`mod2 <- lm(bwt ~ gestation + smoke, data=babies)    # Additive model (no interaction between gestation and smoke)mod2mod3 <- lm(bwt ~ gestation*smoke, data=babies)      # Interaction model     # "gestation*smoke" is the same as "gestation + smoke + gestation:smoke"mod3`

### Exercises

1. Write out the fitted linear model equation for mod2 and for mod3. How would we interpret each coefficient?

How can we determine which model fits these data better? We'll see model comparison hypothesis tests later, but for now, let's visualize the data with the fitted models on the same plot. Work through the following R code line-by-line, making sure you understand what each piece of code is doing:

`## Visualize?## Scatterplot of bwt ~ gestation## Use different plotting symbols for smokeplot(bwt ~ gestation, type="n", xlab="Gestation Period (days)", ylab = "Birth Weight", data=babies)# type = "n" tells R to set up the plotting window but with# nothing in the plot# Now add points:with(babies, points(bwt[smoke==1] ~ gestation[smoke==1], pch=15, col="red"))with(babies, points(bwt[smoke==0] ~ gestation[smoke==0], pch=16, col="blue"))# Add legend:legend("topleft", c("Smoker","Nonsmoker"), pch=c(15,16), col=c("red","blue"))## Add fitted regression lines:# abline --> adds line with intercept, slope# Additive model:mod2\$coef # Show fitted coefficients for additive modelabline(mod2\$coef[1], mod2\$coef[2], col="blue") # Non-smokersabline(mod2\$coef[1]+mod2\$coef[3], mod2\$coef[2], col="red") # Smokers# Note parallel lines# Interaction model:mod3\$coefabline(mod3\$coef[1], mod3\$coef[2], col="blue", lty=2) # Non-smokersabline(mod3\$coef[1]+mod3\$coef[3], mod3\$coef[2]+mod3\$coef[4], col="red", lty=2) # Smokers# To see all possible point characters, try code at the end of this help file:?points# To see all possible colors:colors()`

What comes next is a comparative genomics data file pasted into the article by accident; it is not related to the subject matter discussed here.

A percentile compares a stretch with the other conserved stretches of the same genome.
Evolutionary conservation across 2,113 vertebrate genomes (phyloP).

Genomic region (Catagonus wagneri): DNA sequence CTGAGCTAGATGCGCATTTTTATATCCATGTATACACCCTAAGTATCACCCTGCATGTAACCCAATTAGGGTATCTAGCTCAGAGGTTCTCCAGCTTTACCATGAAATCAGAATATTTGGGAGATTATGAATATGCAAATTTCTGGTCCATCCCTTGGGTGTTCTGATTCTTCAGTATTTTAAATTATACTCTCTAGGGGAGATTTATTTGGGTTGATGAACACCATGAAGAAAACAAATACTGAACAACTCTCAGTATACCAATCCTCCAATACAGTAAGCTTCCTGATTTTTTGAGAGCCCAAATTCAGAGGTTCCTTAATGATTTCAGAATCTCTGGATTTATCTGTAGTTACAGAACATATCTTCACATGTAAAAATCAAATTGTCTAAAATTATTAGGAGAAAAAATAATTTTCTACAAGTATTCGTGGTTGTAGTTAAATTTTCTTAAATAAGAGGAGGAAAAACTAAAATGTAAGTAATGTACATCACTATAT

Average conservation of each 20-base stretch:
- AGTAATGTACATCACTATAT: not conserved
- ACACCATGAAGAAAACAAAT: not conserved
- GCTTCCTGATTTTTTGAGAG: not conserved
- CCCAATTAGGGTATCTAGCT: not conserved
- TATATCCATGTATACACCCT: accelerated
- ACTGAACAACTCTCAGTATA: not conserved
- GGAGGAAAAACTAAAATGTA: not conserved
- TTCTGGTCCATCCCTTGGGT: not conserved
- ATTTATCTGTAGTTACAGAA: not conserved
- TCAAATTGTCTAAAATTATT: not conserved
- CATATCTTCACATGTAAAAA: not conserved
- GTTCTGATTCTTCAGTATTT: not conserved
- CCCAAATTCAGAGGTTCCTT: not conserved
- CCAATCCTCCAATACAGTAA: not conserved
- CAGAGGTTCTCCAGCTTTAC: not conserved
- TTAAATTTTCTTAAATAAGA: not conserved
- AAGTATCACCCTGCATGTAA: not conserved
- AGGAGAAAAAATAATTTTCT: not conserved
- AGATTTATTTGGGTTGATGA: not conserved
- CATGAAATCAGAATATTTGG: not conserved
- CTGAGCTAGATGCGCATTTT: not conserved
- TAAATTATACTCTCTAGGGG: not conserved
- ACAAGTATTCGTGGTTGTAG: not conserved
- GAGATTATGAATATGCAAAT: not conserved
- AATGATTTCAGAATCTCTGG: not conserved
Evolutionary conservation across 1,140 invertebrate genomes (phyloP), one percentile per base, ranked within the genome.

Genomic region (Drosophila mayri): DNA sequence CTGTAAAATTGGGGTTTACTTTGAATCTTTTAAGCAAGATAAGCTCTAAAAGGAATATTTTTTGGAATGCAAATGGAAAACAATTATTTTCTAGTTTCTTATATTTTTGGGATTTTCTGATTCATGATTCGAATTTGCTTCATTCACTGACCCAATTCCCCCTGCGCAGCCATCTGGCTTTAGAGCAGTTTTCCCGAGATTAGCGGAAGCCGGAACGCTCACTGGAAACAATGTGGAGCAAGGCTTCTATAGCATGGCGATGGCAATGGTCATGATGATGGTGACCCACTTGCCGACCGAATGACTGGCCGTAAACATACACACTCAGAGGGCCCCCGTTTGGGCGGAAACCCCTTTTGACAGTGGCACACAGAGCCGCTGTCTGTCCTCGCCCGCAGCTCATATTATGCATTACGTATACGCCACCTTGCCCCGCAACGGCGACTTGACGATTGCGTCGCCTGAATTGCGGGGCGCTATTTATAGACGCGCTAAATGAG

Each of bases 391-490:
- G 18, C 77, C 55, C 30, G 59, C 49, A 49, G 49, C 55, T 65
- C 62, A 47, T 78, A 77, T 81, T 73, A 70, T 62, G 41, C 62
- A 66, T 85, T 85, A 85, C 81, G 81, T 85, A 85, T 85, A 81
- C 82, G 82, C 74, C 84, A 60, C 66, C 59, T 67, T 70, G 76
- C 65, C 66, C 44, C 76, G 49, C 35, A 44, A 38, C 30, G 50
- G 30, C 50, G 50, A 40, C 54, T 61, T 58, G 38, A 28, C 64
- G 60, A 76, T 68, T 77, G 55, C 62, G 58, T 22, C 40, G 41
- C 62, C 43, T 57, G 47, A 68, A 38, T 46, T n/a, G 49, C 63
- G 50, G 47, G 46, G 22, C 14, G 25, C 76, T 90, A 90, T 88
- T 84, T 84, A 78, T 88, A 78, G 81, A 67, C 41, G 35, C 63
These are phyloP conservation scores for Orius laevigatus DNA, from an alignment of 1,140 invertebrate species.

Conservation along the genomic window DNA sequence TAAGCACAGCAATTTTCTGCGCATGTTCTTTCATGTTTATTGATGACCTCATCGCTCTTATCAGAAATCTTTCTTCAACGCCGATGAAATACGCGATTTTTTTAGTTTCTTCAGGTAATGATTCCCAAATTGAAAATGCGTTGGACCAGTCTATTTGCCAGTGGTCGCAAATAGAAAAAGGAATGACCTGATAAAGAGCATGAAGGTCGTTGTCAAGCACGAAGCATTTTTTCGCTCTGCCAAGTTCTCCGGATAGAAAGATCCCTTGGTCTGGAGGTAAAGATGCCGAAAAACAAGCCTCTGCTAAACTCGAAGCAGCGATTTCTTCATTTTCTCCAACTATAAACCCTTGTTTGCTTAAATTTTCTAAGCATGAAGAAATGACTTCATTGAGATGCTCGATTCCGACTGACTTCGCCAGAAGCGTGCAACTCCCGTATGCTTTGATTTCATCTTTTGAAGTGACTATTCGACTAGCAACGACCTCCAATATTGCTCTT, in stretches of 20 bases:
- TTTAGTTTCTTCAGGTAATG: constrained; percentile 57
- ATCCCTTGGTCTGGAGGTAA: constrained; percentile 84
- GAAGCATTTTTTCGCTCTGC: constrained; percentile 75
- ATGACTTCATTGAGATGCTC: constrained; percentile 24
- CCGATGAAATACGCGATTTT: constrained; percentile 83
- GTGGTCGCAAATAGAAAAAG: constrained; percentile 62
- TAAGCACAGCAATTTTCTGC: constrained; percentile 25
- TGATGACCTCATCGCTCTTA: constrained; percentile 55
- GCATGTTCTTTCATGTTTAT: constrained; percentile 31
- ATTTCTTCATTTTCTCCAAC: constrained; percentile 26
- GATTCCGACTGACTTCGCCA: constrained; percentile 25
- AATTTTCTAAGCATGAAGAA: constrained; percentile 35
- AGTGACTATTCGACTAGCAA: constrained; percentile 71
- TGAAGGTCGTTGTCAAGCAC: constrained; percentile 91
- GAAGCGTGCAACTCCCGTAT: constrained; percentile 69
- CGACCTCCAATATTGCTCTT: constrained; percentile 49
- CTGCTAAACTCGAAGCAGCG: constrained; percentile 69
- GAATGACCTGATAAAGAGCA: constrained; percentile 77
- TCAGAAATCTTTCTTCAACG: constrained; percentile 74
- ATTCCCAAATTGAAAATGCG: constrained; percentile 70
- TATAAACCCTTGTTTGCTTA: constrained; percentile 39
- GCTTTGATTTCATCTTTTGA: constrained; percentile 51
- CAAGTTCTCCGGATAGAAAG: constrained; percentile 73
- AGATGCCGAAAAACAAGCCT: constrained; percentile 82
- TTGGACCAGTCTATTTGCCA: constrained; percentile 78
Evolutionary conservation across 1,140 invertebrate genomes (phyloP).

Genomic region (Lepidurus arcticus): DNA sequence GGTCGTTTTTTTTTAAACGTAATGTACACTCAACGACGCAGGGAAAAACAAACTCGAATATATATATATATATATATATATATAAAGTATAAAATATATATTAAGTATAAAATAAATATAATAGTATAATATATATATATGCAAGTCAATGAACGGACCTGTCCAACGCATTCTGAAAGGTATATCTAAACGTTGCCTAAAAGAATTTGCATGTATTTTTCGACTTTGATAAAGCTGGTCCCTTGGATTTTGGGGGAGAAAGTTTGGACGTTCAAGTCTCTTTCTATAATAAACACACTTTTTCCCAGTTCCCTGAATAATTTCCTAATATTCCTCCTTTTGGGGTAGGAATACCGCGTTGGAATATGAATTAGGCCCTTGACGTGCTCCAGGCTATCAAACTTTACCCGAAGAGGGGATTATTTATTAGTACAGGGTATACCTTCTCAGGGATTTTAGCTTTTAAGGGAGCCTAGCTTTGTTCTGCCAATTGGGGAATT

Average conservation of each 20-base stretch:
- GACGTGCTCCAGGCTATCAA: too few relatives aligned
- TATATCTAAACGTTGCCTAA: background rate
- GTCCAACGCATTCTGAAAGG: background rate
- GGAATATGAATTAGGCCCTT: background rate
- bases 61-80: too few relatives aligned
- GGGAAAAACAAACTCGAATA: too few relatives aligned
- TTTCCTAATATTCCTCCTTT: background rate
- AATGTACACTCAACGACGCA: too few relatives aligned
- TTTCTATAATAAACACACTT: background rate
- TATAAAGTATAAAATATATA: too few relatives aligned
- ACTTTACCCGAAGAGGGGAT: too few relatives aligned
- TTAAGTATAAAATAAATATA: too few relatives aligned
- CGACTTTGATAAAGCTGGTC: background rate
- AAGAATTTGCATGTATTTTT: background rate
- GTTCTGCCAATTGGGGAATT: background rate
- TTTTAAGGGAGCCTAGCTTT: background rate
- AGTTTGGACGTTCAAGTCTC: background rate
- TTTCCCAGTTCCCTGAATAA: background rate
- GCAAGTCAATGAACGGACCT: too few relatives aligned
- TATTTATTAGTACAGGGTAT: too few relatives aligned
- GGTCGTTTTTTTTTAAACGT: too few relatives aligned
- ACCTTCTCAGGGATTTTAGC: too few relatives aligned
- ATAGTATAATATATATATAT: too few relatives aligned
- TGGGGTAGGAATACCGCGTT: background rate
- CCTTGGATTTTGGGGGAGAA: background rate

We will see later that, since the two models are "nested" (one is a special case of the other), we can test H0: mod2 vs Ha: mod3 using the following F-test for model comparison

anova(mod2, mod3)

The small p-value tells us that the interaction model is a significantly better fit to the data than the additive model.

### Exercises

1. Perform the same analysis as above, but using quantitative predictor age and binary predictor parity (rather than gestation and smoke).